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Future cities: what’s creativity got to do with it?

By Stephen Jones - posted Friday, 4 May 2007

Charles Landry has just finished his appointment as a “thinker in residence”, in Perth. He has delivered his final report, Perth: Town or City?, which provides a series of ideas and recommendations for policy makers in determining the future planning and economic development of the city. Landry, an internationally recognised commentator on such issues, has completed a similar exercise in other Australian and European cities.

An underlying theme of the report is the importance of “creativity” as an ingredient in policy making. Writers such as Landry, Richard Florida and Charles Leadbeater, have visited Australia in recent years arguing that creativity is a source of competitive advantage for those cities that are somehow able to promote it through government policies. Perth, like other cities, is looking for a competitive advantage in the global economy.

Landry argues that his approach has taken creativity to a new level. He argues his work is a progression on the culture led and creative industries approach to one where creativity needs to become embedded in the thinking of the city.


Being a creative city involves: “Taking measured risks, wide-spread leadership, a sense of going somewhere, being determined but not deterministic, having the strength to go beyond the political cycle and crucially being strategically principled and tactically flexible”.

According to this line of thinking creativity has become the currency of the age, even more important than resources or finance.

My concern is that the approach taken in the Perth: Town or City? report has missed an opportunity to provide substantial directions for Perth, and in turn other Australian cities, as they seek new initiatives for development. More could have been done to provide guidance and/or inspiration to implement much needed improvements in policy making in the Australian context.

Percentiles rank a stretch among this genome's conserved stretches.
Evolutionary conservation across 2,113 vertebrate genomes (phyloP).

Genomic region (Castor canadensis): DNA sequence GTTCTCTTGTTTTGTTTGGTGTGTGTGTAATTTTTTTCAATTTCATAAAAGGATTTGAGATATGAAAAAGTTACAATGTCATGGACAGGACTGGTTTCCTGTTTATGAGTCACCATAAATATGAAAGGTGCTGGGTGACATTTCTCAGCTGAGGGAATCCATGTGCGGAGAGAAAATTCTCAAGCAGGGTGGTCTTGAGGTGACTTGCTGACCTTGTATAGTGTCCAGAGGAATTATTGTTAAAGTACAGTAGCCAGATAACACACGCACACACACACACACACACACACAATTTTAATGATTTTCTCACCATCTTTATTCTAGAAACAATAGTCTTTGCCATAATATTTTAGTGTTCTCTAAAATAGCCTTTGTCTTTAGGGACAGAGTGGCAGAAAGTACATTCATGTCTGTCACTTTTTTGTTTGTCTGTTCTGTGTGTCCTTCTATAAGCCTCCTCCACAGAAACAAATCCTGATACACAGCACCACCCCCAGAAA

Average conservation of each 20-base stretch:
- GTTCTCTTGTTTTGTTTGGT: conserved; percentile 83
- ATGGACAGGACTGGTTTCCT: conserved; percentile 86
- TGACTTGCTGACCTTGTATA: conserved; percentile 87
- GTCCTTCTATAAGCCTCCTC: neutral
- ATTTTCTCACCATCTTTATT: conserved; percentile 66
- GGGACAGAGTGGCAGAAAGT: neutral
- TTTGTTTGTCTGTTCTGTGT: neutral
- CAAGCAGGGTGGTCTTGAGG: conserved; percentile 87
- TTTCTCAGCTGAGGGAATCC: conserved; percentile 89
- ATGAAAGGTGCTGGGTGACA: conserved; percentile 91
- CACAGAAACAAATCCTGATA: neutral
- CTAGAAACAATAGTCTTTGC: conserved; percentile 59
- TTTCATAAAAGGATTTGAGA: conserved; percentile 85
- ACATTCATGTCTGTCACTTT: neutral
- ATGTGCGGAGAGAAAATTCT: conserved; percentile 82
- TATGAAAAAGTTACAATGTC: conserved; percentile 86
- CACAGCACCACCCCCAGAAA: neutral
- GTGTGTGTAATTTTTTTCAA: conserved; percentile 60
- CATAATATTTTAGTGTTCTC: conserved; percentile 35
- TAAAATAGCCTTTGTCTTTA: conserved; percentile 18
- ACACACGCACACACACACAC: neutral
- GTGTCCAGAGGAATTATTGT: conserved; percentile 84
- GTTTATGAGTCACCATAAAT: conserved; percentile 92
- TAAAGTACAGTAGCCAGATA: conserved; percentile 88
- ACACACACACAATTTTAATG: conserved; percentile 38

In examining Perth: Town or City? to find substantial ideas and suggestions, there seems to be little evidence of the central element being promoted - “creativity”.

The report argues that Perth needs to decide if it is a town or a city because “city” thinking, as opposed to “town” thinking, finds more creative solutions to problems and issues. In this regard “Perth needs city attitudes if it is to fulfill its potential”.

According to the report the fundamental issue for Perth, like other Australian cities, is that it is over governed, and as a result is clogged by red tape and regulations that stifle creativity and the emergence of city thinking.


One solution offered is the ideal of amalgamating the local councils throughout the city to create a mega-council just like Brisbane: this, according to the report, would establish regulatory consistency and reduce opportunities for bureaucratic inertia.

This argument has a long history in Perth: local government amalgamation has been debated in most Australian cities since the turn of the 20th century. In Perth’s case nothing really prevents amalgamation but it would need to be the result of a voluntary agreement between local governments that most have chosen to avoid for a range of reasons. There’s been no push from residents, local councillors or the state government for this to occur.

Leaving aside the debate on the pros and cons of large urban local governments, the recommendation seems to miss the point on creativity. The prevailing view in the literature is that creativity tends to emerge from difference rather than sameness. Large local governments mean large bureaucracies that seek to establish consistency and economies of scale.

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About the Author

Stephen Jones is a Perth based writer and policy analyst.

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